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A dangerous new era in social engineering

When Donald Trump was elected US President in November last year, it ushered in more than just a new era of political turmoil. It also signalled a potentially dangerous new era in social engineering.

A big part of the reason why Trump won is the incredible job done by his digital team, who used a new form of micro-targeting to push their messages, influence potential voters, and raise money. Much of this was done on social media, and in particular Facebook.

In the final weeks of the Presidential campaign, Hillary Clinton outspent Trump in TV adverts – traditionally a key factor in swaying voters. She spent $72m on TV ads, compared to $39m by Trump. However, despite raising significantly less money overall than Clinton, Trump’s team spent big on digital at the end of the campaign. While Clinton dropped about $16m on the Internet, Trump spent $29m. Trump’s Digital Director, Brad Parscale, decided to use most of that on micro-targeting.

In other words, adverts that targeted a very small number of potential voters.

For example, he authorised a series of Facebook ads to certain demographics in key battleground states like Michigan and Pennsylvania. These weren’t just ‘vote for us’ ads either, they were also ads to dissuade voters from voting for Clinton (a.k.a. attack ads).

To illustrate how precisely targeted his ads were, Brad Parscale sent out this tweet at the end of last year:

“CA, TX, NY = nearly 0 budget.
FL,NC,NH,OH,PA,WI,MI,CO = 95% budget. Within these states it was targeted to 14MM specific voters.”

That tweet probably referred to combined TV and digital expenditure, but the point remains the same: only 14 million voters (just over 4 percent of the US population) were worth advertising to for the Trump campaign. Their goal wasn’t to go wide, but to aggressively go after the vote of certain people in swing states who they thought they could influence. They completely ignored voters in states they knew they wouldn’t win, like California.

What Trump’s digital team did was a big departure from previous Presidential campaigns. Micro-targeting used to mean gathering demographic and consumer data from sources such as magazine subscriptions and club memberships. A campaign would then do a bunch of prime time TV and newspaper ads, based on which TV programs and newspapers the desired demographics favoured. But social media has changed all that. It has given us much more refined ways to determine political leanings. Namely, Facebook likes, Twitter follows, Instagram hearts, and other social media data points.

In the UK’s controversial Brexit vote last year, Facebook likes turned out to be crucial. Andy Wigmore, the communications director for Leave.EU, told The Guardian that a Facebook like was their most “potent weapon”. It told the Leave campaign “all sorts of things about that individual and how to convince them with what sort of advert”. What’s more, it gave them useful clues to what their friends liked as well. This data turned out to be gold.

Identifying which potential voters are most likely to be swayed by an advert is one thing. But micro-targeting in the social media era goes a step further: it also allows you to hone your message into the most actionable one possible. A/B testing (using several variants of an advert and seeing which one gets more clicks, likes or another measurable action) is commonly used in Facebook advertising. According to Gerrit Lansing, Chief Digital Officer of the Republican National Committee (RNC), Trump’s campaign went through between 40,000 to 60,000 ad variations per day, with 175,000 iterations on the best day of the campaign. This level of A/B testing worked because, as Gary Coby from the RNC put it, Facebook users are “conditioned to click and engage and give you feedback”. In other words, we Facebook users are no better than laboratory rats when it comes to giving campaigns like Trump’s the data they want.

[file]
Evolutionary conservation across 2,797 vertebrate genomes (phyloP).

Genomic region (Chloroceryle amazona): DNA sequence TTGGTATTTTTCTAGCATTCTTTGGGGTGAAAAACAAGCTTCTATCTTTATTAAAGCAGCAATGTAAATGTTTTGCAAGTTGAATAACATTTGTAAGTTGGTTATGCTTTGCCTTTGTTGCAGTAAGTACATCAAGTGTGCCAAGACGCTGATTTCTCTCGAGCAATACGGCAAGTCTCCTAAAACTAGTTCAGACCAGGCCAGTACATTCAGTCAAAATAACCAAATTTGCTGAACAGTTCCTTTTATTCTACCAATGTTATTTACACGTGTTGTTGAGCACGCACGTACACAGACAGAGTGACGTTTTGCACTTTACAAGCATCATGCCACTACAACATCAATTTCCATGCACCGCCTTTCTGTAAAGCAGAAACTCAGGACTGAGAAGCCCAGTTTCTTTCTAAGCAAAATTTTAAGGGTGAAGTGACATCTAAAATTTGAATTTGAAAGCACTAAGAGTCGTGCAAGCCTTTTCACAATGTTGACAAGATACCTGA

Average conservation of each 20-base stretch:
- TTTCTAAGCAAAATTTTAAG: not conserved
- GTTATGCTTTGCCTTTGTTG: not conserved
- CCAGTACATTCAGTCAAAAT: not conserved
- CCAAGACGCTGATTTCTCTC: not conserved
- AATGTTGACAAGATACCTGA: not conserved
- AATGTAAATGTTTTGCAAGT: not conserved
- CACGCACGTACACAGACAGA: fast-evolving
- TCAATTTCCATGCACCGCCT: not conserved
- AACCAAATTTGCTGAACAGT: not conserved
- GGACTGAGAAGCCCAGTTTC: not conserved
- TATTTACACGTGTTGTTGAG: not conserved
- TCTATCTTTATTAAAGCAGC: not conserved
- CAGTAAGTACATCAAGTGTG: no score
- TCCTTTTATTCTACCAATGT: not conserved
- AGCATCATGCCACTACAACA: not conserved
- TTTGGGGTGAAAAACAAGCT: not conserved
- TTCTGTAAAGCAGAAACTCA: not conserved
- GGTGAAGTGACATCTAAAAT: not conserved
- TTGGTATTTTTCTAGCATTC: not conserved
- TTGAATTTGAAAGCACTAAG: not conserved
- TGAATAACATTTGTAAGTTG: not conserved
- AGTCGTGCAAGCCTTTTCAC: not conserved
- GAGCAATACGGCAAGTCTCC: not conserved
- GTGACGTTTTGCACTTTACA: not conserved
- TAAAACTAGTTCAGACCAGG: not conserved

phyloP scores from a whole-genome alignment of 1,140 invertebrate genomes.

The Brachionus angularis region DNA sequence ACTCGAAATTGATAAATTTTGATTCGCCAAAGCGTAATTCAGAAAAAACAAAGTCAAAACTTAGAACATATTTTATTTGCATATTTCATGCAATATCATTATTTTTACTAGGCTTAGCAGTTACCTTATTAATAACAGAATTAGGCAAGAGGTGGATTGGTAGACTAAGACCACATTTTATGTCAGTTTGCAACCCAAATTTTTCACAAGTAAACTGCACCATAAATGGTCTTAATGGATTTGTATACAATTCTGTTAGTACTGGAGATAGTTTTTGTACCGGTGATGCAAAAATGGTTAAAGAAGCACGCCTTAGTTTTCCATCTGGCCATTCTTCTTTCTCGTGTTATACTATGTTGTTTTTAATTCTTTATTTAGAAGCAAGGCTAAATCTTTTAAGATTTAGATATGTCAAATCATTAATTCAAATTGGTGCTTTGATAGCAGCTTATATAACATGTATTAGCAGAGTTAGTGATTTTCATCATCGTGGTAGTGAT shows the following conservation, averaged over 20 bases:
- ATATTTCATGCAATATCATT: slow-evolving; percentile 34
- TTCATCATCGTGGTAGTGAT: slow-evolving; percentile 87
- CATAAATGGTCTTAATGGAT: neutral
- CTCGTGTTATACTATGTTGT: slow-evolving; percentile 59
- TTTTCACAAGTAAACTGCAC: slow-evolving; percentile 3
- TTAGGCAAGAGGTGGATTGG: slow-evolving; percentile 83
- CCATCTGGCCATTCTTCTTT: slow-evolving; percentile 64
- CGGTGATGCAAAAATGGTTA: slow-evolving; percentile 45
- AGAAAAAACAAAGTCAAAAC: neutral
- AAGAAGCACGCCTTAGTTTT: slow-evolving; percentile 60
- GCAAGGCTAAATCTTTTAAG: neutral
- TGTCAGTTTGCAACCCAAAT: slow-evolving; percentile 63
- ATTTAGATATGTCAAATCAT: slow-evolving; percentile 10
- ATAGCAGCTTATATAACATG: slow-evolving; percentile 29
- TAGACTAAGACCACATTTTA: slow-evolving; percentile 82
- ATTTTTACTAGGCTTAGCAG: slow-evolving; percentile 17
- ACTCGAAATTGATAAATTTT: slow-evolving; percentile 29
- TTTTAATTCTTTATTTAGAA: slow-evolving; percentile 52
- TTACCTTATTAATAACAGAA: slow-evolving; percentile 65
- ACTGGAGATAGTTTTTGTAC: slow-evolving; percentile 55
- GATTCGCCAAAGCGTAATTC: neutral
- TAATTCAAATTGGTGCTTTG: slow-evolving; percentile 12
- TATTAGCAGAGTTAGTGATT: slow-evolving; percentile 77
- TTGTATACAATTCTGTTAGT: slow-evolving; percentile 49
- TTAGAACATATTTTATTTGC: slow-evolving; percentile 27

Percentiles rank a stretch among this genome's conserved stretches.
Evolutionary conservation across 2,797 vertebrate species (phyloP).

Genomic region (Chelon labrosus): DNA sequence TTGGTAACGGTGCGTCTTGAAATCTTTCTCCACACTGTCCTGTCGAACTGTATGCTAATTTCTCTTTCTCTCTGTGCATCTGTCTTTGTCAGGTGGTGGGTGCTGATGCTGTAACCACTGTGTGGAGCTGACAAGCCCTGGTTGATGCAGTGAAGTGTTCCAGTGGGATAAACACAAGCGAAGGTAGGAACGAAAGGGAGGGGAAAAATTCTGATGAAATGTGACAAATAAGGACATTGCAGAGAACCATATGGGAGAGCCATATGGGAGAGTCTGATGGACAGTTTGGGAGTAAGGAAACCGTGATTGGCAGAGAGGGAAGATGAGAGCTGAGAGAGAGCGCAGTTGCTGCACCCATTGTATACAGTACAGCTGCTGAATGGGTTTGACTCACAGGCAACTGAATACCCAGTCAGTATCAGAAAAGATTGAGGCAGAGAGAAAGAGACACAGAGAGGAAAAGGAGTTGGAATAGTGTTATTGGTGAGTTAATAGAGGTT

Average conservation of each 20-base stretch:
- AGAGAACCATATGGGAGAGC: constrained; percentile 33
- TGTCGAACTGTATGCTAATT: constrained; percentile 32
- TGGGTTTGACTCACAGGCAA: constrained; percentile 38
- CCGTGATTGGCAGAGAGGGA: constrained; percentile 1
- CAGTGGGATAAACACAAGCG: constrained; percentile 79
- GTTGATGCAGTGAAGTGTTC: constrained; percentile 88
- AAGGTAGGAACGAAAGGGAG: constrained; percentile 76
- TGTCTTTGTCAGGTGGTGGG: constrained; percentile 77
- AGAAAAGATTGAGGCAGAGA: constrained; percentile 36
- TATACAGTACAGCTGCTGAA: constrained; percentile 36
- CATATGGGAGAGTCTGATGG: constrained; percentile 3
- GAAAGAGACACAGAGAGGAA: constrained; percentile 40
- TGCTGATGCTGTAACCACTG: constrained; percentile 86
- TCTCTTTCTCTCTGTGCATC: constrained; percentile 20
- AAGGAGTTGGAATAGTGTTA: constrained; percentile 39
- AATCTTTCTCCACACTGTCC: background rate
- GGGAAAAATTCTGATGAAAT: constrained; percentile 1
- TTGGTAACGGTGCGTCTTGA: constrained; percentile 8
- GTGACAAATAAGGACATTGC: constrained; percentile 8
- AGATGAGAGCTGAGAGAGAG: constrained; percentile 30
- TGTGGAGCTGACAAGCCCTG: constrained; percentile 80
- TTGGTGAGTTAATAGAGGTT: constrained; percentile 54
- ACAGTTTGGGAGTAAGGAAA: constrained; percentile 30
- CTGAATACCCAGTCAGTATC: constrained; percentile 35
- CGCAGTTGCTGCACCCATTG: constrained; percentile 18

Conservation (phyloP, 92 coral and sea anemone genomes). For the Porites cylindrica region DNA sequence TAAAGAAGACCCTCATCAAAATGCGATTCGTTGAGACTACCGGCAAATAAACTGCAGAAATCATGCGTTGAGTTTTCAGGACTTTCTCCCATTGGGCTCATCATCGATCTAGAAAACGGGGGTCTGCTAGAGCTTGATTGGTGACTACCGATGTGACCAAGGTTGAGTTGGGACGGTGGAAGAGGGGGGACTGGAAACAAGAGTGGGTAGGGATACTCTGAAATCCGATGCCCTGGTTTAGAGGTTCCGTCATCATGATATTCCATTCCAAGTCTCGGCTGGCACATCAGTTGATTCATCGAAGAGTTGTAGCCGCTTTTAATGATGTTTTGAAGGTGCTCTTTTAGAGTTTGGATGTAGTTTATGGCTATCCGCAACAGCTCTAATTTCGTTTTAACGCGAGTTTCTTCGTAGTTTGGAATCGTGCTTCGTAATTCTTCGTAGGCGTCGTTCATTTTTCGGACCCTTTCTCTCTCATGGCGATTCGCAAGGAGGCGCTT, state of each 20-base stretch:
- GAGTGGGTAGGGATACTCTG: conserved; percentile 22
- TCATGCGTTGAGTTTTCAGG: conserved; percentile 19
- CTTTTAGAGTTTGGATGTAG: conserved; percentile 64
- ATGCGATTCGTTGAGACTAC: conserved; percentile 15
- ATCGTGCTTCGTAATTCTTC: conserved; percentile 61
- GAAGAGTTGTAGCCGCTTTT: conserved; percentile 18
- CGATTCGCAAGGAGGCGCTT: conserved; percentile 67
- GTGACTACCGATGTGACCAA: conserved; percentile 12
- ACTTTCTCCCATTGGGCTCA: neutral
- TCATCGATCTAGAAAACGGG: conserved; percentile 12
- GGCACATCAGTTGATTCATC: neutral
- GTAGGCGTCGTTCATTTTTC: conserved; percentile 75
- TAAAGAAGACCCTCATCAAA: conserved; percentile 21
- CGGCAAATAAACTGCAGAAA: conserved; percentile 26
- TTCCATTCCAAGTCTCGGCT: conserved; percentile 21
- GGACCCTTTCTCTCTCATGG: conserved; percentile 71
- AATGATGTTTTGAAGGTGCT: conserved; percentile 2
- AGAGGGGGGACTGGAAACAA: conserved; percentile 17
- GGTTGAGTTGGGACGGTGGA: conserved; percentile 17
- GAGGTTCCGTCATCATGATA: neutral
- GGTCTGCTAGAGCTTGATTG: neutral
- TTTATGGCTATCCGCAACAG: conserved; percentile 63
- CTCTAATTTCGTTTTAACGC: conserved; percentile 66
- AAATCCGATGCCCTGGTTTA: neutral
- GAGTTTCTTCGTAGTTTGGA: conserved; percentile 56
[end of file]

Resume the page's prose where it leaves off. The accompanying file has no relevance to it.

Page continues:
In the UK’s controversial Brexit vote last year, Facebook likes turned out to be crucial.

Micro-targeting isn’t just a trend in politics. It’s also a big deal in business, particularly retail. I myself have tried my hand at micro-targeting, in an attempt to increase sales for my self-published science fiction novel, Presence. Since my novel was about Virtual Reality (VR), I created a Facebook ad that targeted a very specific audience: people who had ‘liked’ the author Ernest Cline, whose VR novel Ready Player One was a bestseller. Unfortunately, my micro-targeting attempt was considerably less successful than Trump’s. Probably because what I was selling was less compelling (plus I neglected to do a series of provocative tweets to complement the ad campaign).

Regardless of my own lack of success using micro-targeting, it is here to stay and is particularly powerful for political campaigns. New Zealand has a general election coming in September, and you can bet the main political parties will use social media micro-targeting to influence voters. And to be frank, we only have ourselves to blame. By using social media products – especially Facebook – multiple times every day, we are constantly revealing useful data points about our political leanings. In effect, Facebook and Twitter have conditioned us to give political parties (and businesses) the data they most want: what we ‘like’, what we willingly follow, how we respond to certain messages, and so on.

The result: organisations like the Trump and Brexit campaigns know precisely which information will provoke a desired response in us. They also know that eventually, just like laboratory rats, we will nibble their dangling cheese. Bear that in mind next time you head to a voting booth.

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